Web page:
August 28th, 2013
Now with photos!
Bikes Fixed: 0
Bikes/Day Avg: 0.00
Wow, day three already? My jet lag is definitely having the best of me. That being said, I did get something done today. In fact, I can already feel myself falling behind as far as blog posts go… it brings me back to India. I’m already planning for a post on food and a “Small Stories,” if you remember what those are.
They are sort of like the amount of space on this road. Small.
So, I’ll just start from Monday and work my way through. No doubt I’ll miss a few things, but they’ll come back later.
First off, I got in Monday at 8 AM, and spent the majority of the day… well, to be completely honest, I don’t remember. Saturday through Tuesday are all blurred together because of my jet lag. Actually, I think it was the 32 hours of travel to get here. I did pretty well in India, being it was only 22 hours of travel, but man… this is ridiculous. Anyways, I’m pretty sure I spent most of Monday hanging out with my cousin.
On Tuesday I slept in until noon (oops). We hadn’t figured out how to get me to Zambikes just yet, but I wanted to get out of the house. Sue (my aunt) had to run some errands, so she dropped Ethan (my cousin) and me off at the mall, and we ended up going to see a movie. On the way home we stopped at the grocery store, where I also grabbed some cash at an ATM, because I had used all my emergency cash buying a visa (they were a bit more expensive than I had anticipated – $50 instead of $20. I had exact change).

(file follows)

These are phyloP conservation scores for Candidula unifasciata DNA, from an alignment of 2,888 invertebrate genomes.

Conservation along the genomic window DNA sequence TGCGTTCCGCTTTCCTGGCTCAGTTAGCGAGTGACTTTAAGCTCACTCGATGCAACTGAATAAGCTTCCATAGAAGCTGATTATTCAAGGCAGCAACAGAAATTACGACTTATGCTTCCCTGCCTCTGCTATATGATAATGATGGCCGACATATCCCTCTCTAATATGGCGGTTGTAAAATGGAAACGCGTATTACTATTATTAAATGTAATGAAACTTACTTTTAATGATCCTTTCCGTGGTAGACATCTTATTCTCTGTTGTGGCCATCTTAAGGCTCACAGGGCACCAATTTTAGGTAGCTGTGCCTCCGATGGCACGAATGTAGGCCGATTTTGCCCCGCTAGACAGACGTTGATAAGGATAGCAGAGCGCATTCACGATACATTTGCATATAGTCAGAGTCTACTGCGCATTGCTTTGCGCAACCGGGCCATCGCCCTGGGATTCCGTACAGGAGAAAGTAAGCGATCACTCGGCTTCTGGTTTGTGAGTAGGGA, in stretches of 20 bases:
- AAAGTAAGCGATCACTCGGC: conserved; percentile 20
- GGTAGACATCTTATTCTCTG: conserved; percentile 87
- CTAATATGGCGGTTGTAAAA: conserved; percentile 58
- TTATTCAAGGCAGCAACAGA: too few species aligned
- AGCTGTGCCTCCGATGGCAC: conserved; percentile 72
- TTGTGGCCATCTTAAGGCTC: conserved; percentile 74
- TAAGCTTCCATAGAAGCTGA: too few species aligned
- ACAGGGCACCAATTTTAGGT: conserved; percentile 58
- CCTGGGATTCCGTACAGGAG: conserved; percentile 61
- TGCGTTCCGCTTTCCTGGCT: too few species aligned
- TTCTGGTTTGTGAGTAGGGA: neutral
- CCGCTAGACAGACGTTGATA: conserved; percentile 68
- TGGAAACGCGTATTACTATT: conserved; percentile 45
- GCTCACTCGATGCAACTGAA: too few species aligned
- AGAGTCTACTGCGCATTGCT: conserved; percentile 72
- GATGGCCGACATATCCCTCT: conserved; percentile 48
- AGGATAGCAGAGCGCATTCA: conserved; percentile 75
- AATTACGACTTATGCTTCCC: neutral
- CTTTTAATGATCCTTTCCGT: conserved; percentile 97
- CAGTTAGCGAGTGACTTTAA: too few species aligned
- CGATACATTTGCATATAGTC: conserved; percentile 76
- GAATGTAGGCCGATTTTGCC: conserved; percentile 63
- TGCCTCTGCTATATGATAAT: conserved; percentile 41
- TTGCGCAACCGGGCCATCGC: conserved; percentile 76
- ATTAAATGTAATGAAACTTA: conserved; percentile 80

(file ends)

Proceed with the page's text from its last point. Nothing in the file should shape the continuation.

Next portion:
Medium by American standards, frickin’ huge by Zambian standards.
Today (Wednesday) was the exciting day. To be honest, I either don’t remember much about Monday or Tuesday, or they weren’t significant enough to remember compared to today. To be frank, after India and Guatemala, Zambia doesn’t shock me as much as it should. I look at almost everything and go, “Yea, okay.” While there are some things my readers might find interesting that I’m not mentioning, hopefully I can get to the meat a little bit faster. This will be useful because I’m only here for 70 days.
So, let’s talk about SIM cards. You guys. Zambia has it FIGURED. OUT (to be fair, India and Guatemala may have been the same way, but I didn’t use a phone in Guate, and in India, my host managed my phone for me). Here’s the delio. You buy a SIM card. Your SIM card has your number on it and some credits (say, $10 (the currency here is Kwacha, but let’s keep it simple for my readers in the USA)). Every time you use your phone or send a text, it displays how much credit you have left. When you notice it getting low, you pick up a “recharge.” These are little cards about 1”x1” worth increments of money – say, $5, $10, $20, $50. On the card is a pin code. You text the pin code to your carrier (my carrier is Airtel, so I text *113*PIN-NUMBER). And your phone is recharged.
It is SO. EASY. And the best part is it’s actually pay-as-you-go. I know there are some US companies out there that think they are “pay-as-you-go” just because they don’t have a contract. False. True P.A.Y.G. is this. You buy minutes when you need them.
I couldn’t find a photo of this, but it exists. I promise.
The best part is, in any developing country, it’s cool to sell stuff in the streets. So when I put in Caleb’s SIM card (Caleb is my cousin from here, but currently residing in the US – thanks for the SIM, buddy!) and found out I only had $0.05 left, I just asked Sue to roll down the window and buy me a recharge. Because, you know, there are people selling them at every stoplight. On the way to work and need more minutes? Roll down the window and buy them.